Johnson said he is concerned about the rights of every American, considering the unprecedented “raid” on former President Donald Trump’s home by the FBI in Mar-a-Lago. He believes the divide in the country is only growing and the beginning of American culture reinventing itself as it did following the American Revolution, at the time of the Civil War and in the 60’s.
“We’re getting squeezed,” Johnson said of the people with common sense between the far left and far right. “There are getting to be fewer and fewer of us.”
Johnson has represented parts of the Mahoning County for nearly 12 years and said even those in the northern parts of Mahoning County are familiar with him although they have not been able to vote for him. He is getting to know voters in Stark and Tuscarawas counties recently added to his district, which he will defend against challenger Lou Lyras, D-Youngstown.
“The NFIB, I go to their lunches anytime they ask me to, because I’m a big supporter of small business, it doesn’t matter where they are at,” Johnson said.
“It was a very engaging, robust discussion, as the congressman opened up by saying 60% of jobs are created by small business,” the NFIB’s Lagunzad said. “We’ve got a lot of great congressmen and congresswomen. But not all of them know that top of mind and it’s very helpful to us when we have representation that keeps that top of mind.”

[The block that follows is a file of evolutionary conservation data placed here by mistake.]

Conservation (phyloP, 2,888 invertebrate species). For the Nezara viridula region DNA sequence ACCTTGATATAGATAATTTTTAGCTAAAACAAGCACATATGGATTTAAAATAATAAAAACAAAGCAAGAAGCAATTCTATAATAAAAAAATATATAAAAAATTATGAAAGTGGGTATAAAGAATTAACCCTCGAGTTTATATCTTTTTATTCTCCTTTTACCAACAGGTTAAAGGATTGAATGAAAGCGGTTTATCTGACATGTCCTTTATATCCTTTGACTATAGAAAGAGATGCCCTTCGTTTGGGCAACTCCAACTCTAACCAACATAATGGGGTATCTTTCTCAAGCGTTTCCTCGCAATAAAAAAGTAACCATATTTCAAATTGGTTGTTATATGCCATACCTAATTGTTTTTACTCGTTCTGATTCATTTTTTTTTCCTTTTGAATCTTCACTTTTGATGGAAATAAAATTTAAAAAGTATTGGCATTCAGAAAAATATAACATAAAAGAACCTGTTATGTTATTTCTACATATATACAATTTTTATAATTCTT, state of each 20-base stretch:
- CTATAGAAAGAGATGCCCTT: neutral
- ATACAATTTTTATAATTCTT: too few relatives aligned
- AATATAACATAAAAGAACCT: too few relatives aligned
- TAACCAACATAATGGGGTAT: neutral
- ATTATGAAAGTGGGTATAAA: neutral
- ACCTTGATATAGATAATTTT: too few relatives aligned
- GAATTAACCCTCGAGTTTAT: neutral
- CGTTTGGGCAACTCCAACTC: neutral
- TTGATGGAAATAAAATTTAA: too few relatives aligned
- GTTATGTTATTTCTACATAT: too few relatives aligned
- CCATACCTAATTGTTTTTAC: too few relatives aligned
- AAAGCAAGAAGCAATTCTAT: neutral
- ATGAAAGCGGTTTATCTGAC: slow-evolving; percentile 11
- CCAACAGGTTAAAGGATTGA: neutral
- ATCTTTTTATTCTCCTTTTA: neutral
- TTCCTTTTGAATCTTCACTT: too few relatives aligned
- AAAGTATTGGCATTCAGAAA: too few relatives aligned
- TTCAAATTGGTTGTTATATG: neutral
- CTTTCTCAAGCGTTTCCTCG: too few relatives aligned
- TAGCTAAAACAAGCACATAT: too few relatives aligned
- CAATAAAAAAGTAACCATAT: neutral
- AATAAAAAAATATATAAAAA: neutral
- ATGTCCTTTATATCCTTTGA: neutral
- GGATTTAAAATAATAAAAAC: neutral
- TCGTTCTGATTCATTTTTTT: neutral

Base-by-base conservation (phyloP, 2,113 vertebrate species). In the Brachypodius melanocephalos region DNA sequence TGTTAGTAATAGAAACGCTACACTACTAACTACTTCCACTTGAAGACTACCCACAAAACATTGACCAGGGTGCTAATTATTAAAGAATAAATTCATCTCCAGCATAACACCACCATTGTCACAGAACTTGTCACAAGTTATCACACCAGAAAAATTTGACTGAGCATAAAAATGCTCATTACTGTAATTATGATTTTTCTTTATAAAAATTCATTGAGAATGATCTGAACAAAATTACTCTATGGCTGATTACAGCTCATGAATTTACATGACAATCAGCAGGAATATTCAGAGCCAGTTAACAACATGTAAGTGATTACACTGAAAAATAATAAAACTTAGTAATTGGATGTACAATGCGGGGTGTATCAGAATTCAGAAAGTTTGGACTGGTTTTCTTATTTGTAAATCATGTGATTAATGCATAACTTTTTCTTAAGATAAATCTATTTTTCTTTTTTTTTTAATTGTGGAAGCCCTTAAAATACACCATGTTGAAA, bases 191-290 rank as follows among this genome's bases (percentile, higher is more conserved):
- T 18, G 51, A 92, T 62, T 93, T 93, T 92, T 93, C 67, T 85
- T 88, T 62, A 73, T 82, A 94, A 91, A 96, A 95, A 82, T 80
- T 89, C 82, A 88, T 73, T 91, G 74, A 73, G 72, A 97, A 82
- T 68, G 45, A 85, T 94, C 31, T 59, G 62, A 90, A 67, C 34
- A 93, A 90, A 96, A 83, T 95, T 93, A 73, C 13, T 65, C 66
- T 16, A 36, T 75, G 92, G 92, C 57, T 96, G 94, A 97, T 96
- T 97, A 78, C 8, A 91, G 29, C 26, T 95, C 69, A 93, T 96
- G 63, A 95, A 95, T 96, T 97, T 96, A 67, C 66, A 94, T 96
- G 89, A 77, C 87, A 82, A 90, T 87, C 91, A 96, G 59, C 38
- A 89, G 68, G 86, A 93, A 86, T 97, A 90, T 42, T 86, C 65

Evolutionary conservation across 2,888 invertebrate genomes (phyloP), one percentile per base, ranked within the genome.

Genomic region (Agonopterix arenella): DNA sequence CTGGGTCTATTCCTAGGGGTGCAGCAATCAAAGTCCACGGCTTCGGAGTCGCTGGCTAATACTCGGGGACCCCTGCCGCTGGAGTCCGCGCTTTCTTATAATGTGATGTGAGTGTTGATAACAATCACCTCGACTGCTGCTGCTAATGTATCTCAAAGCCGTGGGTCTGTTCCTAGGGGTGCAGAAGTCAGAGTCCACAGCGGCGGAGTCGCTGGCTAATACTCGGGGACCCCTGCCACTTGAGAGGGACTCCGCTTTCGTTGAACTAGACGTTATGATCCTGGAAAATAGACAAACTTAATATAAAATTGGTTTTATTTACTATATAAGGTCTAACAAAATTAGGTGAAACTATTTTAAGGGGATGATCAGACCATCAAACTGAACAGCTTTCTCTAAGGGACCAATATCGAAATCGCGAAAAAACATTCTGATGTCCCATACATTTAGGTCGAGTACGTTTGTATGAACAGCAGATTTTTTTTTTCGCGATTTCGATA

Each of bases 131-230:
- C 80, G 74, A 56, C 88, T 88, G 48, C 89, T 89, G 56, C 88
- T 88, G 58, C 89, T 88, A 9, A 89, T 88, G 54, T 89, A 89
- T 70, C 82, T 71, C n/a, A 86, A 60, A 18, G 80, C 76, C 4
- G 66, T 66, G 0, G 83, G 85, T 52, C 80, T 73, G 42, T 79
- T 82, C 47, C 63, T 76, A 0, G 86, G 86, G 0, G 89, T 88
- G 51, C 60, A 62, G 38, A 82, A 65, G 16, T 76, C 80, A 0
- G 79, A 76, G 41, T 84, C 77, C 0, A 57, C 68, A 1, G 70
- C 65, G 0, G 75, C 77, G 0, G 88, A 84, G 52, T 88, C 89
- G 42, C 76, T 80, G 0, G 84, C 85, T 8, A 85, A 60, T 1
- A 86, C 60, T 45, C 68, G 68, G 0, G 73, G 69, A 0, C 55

Claudia Kovach, corporate secretary and vice president of marketing at City Machine Technologies, agrees small businesses want candidates that understand them, regardless of political party.
“We just want those people to support small business and understand where we are coming from,” Kovach said “It’s a rough road these days with the cost of everything and prices and finding associates to work.”
One of her concerns is finding people interested in work with too many people interested in working from home, taking gig jobs or using drugs instead of working.
“I feel like Bill Johnson has a good grasp of Youngstown and the hardworking people here and in the steel valley,” she said
She noted that Johnson makes his home in Marietta, a blue-collar community also.
Copyright 2023 The Business Journal, Youngstown, Ohio.